Killing The Golden Goose: Copyright Holders Demand More Cash Even As Streaming Music Services Struggle To Be Profitable
from the because-that's-how-it-always-works dept
For years, we’ve pointed to the legacy entertainment industry’s history of trying to kill the golden goose any time a new and successful service has come along that actually helped drive them into the modern era. These services never actually come out of the industry itself, and thus are almost always hated (often with a passion) by the legacy players who failed to innovate, and now fear the potential alternative power in their industry. It’s no secret that the legacy record labels and studios maintain their position by trying to control every aspect of their market, rather than by innovating to what the public wants.
In the music space, there have been a growing number of complaints from industry insiders about just how unfair it is that companies like Pandora and Spotify are successful. You see complaints that these services don’t pay enough and a search for regulatory changes to demand more cash from these companies. And yet, Pandora and Spotify are both having tremendous difficulty reaching anything approximating profitability — in large part because the existing costs of the music they stream is so ridiculously high.
John McDuling at Quartz has a good overview of the state of the streaming music space, which (among many other points) highlights this problem:
Spotify, by contrast, needs to negotiate directly with content owners (record labels and publishers) and maintain a huge library to satisfy all of its users? different tastes, even though a large proportion of those songs are apparently never played. So its royalty costs are fixed at a high proportion of its revenues.
Ultimately, this means Pandora has a much leaner cost base than other services do. It paid out around 50% of its revenue in royalties last year. For Spotify, that figure is closer to 70%.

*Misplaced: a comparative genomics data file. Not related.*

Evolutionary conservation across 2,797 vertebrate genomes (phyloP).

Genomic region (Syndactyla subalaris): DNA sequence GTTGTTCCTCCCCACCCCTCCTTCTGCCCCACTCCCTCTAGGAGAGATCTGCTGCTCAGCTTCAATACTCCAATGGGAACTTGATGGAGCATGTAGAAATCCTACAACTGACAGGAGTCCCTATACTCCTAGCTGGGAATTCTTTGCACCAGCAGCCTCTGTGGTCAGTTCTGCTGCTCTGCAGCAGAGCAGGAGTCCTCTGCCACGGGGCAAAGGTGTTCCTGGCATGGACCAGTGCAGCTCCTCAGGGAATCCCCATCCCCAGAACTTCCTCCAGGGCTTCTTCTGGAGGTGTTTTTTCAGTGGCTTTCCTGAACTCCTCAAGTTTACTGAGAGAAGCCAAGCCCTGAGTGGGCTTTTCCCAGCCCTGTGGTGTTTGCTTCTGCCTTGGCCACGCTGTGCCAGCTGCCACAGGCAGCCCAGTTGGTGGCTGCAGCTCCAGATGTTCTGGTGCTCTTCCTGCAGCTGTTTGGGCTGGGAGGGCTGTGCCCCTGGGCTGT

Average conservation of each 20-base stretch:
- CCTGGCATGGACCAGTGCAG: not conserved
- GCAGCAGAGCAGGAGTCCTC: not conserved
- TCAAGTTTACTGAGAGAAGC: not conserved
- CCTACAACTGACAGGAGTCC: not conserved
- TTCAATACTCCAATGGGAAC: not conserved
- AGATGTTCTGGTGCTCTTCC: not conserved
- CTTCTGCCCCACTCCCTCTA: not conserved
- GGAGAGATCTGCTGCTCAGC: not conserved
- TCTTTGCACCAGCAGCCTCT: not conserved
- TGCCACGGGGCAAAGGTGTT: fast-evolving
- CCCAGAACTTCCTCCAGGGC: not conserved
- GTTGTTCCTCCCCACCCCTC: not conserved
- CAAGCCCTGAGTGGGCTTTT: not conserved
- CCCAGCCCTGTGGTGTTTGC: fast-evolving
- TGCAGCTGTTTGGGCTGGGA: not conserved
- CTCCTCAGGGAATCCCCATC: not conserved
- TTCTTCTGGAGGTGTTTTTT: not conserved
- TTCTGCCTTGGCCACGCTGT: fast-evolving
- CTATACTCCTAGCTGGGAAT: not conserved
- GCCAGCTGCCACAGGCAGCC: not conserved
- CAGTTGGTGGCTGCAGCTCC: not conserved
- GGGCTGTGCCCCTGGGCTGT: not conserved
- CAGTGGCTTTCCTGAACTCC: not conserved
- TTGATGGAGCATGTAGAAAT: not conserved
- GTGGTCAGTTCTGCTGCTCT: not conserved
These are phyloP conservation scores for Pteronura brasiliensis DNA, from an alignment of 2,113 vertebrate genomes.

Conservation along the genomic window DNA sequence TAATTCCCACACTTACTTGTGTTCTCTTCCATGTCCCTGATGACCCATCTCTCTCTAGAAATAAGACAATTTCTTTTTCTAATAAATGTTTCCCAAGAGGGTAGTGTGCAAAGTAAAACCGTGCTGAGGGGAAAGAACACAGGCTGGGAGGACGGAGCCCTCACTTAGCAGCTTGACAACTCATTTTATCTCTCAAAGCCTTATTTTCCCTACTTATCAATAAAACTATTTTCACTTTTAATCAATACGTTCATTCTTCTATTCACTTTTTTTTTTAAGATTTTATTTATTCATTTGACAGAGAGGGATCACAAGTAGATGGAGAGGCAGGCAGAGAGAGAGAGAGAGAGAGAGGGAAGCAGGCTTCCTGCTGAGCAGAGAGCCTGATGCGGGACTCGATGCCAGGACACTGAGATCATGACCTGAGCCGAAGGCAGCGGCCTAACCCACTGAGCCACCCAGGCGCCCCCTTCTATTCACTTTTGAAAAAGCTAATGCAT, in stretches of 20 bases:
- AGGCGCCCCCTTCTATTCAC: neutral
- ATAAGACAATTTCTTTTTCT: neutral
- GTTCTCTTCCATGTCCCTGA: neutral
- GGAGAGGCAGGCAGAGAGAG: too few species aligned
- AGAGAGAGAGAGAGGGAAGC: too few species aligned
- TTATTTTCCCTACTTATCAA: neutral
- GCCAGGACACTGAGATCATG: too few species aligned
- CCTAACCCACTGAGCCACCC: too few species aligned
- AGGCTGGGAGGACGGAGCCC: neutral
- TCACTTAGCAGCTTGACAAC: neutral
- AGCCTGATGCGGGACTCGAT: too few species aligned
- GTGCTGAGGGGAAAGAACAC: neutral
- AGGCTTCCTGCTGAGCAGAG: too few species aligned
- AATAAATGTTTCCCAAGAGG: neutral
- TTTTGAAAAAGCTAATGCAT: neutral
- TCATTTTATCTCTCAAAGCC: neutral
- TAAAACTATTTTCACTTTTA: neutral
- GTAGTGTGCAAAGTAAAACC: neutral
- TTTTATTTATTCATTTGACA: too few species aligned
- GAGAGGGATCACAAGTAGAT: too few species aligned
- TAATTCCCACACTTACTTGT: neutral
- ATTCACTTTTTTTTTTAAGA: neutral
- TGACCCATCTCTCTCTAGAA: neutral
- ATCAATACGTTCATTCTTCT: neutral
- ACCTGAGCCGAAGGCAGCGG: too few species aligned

And yet, Pandora is still not really making money. Since its IPO in mid-2011, the company has eked out a quarterly profit just twice (Wall Street is expecting another small profit when it reports earnings on Thursday, July 24). Over the last two financial years it has racked up more than $75 million in losses. And despite these losses, content owners (record labels and publishing companies), perhaps envious of its growing user base and elevated share price, have been aggressively trying to squeeze more out of it in royalties. For some, this offers evidence of structural flaws in the Pandora business model.
It doesn’t seem like a structural flaw in the business model, so much as the legal regime that assumes that it’s the content alone that is the value, and that the service has no value at all. The legacy content guys see any profits at all as a sign that they’re somehow being screwed over and underpaid, and thus they have to angrily demand more and more. It’s happened over and over again. Remember how popular ringtones were? Part of the reason they went out of style was that the industry desperately saw it as a place to get ever more money from. Ditto for music video games.
The industry systematically overvalues the content and undervalues the service. That’s not to say that the content shouldn’t be paid for. But it’s incredible how long a history we have of the legacy recording industry consistently smothering innovative new services with oppressive costs, frequently driving them out of business. They consistently kill the golden goose because they hate the idea of any outsider having success, even as they fail to innovate.